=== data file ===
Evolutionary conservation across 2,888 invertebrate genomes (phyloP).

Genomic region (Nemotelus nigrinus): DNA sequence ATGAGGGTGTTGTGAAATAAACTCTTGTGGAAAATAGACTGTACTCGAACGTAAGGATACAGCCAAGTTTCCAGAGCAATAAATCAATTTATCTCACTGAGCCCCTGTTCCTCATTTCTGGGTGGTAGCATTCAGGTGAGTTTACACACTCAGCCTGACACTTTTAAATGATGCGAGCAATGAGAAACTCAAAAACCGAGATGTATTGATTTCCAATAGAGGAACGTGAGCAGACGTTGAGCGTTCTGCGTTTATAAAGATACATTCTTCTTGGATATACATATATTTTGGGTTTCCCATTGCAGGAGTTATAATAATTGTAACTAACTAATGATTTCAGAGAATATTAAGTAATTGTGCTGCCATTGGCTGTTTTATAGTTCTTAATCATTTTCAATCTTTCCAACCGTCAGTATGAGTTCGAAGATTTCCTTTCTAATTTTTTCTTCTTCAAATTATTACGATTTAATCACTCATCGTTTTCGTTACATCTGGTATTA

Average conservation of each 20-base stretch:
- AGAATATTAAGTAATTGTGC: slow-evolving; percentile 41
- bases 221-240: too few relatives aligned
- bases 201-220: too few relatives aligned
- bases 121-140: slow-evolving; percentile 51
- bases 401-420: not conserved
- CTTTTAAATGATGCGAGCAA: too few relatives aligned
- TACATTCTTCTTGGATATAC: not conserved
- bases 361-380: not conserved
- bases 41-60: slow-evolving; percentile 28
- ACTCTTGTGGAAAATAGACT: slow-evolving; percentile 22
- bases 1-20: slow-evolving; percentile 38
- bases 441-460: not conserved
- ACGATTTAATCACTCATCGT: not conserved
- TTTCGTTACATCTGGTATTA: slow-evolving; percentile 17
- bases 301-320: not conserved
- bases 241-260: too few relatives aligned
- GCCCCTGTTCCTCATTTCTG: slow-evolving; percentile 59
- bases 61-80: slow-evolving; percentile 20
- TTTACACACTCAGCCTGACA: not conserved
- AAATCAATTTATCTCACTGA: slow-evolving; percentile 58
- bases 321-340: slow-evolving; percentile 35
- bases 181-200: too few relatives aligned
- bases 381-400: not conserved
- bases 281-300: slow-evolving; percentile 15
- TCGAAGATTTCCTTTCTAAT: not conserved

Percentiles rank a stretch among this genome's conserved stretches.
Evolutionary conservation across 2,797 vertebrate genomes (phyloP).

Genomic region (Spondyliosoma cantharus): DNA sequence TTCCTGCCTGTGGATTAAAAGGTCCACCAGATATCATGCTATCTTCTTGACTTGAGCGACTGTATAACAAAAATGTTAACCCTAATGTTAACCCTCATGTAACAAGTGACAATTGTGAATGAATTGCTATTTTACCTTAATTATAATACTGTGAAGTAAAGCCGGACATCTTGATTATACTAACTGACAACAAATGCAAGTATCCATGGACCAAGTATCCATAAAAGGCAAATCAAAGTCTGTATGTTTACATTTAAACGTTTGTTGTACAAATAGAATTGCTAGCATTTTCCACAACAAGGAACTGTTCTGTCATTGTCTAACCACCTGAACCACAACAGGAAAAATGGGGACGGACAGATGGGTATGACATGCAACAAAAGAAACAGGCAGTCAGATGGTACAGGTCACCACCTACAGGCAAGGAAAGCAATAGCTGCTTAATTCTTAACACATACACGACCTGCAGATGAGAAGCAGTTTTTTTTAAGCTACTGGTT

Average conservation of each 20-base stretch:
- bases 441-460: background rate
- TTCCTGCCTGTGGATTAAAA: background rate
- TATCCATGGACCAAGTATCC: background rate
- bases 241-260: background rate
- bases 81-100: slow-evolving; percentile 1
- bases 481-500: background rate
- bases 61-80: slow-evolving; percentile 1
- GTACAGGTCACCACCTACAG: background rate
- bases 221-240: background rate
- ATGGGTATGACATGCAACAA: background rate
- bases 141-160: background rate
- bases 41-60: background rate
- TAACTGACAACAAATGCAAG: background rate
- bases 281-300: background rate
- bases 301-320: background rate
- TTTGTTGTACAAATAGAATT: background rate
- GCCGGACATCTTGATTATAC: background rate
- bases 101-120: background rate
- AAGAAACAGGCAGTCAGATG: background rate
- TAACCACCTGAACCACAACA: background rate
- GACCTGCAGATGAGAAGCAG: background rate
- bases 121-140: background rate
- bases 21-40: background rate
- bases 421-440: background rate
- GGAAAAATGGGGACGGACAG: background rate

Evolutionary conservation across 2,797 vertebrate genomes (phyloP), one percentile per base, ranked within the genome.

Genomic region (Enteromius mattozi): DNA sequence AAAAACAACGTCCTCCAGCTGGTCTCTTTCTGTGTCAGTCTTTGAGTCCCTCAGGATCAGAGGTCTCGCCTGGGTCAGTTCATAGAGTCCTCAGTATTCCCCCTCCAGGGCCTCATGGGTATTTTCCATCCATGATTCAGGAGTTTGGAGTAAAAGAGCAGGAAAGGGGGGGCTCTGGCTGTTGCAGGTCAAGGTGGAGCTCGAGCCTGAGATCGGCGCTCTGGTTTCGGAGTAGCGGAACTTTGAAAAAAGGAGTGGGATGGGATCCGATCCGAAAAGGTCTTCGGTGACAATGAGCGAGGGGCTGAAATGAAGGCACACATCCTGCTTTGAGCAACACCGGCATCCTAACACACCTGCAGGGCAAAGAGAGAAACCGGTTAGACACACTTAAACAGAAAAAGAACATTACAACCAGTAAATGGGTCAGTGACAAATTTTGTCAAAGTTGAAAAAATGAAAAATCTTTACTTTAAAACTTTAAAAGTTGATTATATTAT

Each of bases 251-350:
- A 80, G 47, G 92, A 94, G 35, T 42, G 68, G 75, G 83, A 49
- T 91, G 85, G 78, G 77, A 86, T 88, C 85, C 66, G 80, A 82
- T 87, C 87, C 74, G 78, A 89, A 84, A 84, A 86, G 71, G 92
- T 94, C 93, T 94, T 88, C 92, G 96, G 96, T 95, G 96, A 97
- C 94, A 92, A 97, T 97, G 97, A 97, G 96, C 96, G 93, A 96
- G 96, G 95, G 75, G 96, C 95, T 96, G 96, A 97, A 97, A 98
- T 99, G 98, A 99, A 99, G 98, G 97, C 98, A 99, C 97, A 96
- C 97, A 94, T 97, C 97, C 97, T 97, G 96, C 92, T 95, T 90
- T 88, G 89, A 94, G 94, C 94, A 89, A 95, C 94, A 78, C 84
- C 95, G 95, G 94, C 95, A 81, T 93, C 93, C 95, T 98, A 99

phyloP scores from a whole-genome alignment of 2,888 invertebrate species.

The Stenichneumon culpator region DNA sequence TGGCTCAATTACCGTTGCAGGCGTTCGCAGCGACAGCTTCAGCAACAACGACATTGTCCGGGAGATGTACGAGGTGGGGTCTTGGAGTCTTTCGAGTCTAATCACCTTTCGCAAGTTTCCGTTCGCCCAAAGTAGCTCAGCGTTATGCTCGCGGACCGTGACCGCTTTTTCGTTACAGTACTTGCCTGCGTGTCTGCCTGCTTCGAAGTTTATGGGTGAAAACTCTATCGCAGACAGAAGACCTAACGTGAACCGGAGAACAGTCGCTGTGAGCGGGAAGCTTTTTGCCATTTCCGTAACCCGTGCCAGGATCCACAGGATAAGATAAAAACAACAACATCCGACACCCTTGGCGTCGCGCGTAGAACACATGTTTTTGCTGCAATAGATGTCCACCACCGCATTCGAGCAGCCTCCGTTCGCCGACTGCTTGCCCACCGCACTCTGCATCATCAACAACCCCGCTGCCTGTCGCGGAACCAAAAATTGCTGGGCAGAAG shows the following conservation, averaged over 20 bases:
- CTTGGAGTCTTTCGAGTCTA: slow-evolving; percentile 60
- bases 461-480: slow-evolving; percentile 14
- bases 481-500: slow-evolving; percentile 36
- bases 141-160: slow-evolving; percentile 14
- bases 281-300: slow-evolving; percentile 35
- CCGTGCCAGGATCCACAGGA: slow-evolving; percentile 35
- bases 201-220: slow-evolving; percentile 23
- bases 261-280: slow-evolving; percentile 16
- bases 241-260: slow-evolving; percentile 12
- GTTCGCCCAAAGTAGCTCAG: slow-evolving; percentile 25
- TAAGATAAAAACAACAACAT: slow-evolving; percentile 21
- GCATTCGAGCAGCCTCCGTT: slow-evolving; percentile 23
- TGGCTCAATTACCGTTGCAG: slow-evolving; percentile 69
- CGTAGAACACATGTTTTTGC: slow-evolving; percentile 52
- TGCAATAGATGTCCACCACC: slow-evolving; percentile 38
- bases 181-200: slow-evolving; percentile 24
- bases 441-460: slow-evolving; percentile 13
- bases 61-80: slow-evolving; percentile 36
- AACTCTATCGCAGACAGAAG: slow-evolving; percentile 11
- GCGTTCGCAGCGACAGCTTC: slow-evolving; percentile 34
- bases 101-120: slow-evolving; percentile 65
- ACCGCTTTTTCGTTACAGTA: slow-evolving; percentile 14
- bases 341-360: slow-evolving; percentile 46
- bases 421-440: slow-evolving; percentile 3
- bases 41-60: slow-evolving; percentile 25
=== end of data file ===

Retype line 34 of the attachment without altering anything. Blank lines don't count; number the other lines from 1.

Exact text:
- TTCCTGCCTGTGGATTAAAA: background rate